Japan entry radically improves strategic calculation of TPP, says Business Forum

by | Apr 22, 2013 | Media Releases

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Japan’s prospective entry into the Trans Pacific Partnership (TPP) negotiations announced over the weekend is being welcomed by New Zealand business interests.

“By any calculation Japan’s entry radically alters the strategic calculation of TPP.  This is a game changer ? Japan’s inclusion in the TPP underlines negotiation’s value as a pathway for further liberalisation in the Asia Pacific region and will enable New Zealand to address longstanding market access issues in the Japanese market,” said NZ International Business Forum Chairman Sir Graeme Harrison.

Sir Graeme was reacting to Trade Minister Tim Groser’s announcement on behalf of the TPP partners that that Japan would join the TPP negotiations from July.

“We congratulate the governments of Japan, New Zealand and other TPP participants on reaching this point and look forward to Japan’s involvement at the negotiating table. We also welcome the assurance that Japan is prepared to meet the high level of ambition for TPP.”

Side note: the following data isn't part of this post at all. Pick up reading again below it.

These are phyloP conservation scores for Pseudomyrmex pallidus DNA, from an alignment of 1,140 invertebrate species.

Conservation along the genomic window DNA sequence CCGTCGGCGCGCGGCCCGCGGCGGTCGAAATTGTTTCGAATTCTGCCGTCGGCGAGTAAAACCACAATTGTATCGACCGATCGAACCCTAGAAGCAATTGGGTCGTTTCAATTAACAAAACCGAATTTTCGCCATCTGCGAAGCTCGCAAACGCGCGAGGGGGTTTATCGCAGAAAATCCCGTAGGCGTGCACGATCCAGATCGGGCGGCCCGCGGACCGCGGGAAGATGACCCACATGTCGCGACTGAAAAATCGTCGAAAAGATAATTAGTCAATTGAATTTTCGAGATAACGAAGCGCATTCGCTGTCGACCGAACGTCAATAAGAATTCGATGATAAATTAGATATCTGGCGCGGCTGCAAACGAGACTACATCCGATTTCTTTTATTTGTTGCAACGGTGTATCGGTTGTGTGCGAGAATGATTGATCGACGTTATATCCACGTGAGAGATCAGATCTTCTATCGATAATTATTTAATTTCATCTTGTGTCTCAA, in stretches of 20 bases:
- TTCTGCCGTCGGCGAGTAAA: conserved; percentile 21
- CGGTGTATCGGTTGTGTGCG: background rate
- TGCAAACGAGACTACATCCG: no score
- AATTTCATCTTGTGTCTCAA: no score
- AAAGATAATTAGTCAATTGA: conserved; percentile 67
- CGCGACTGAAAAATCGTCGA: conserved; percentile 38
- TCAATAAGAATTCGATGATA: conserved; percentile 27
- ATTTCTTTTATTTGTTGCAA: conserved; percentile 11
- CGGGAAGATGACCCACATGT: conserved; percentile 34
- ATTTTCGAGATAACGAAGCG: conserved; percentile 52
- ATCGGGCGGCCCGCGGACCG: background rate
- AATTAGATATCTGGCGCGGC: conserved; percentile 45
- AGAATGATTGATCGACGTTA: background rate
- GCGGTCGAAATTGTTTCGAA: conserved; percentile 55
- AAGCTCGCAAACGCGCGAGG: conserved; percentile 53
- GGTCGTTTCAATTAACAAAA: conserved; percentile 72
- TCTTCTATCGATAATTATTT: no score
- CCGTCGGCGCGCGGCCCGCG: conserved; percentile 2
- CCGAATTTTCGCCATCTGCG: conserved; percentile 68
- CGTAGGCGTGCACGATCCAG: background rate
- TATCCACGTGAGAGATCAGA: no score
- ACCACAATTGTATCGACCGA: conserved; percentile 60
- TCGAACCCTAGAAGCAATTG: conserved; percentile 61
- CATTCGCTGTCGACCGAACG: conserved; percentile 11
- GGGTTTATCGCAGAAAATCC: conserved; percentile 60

Sir Graeme also drew attention to the significant economic gains expected from TPP.

“Economic modelling suggests that adding Japan would increase the income gains from TPP by US$149 billion per year by 2025.  The impact on New Zealand’s outcomes is, unsurprisingly, huge. By 2025, New Zealand’s income gain increases from US$2.9 billion to US$4.1 billion. New Zealand’s change in exports jumps from 4.7% to 6.8% above baseline.

“Even if the figures are half right, these are potentially significant gains which cannot be left on the table. Interestingly the greatest gains are likely to go to Japan itself as it lowers trade and investment barriers: incomes are forecast to rise by US$106 billion, or 2 per cent of GDP, by 2025, and exports by 12 per cent.

“All this of course depends on a successful outcome to the TPP negotiations and to the 12 partners sticking to the bold vision that has been set.  We urge governments to do what is necessary to bring the negotiations to a timely and robust conclusion,” concluded Sir Graeme.

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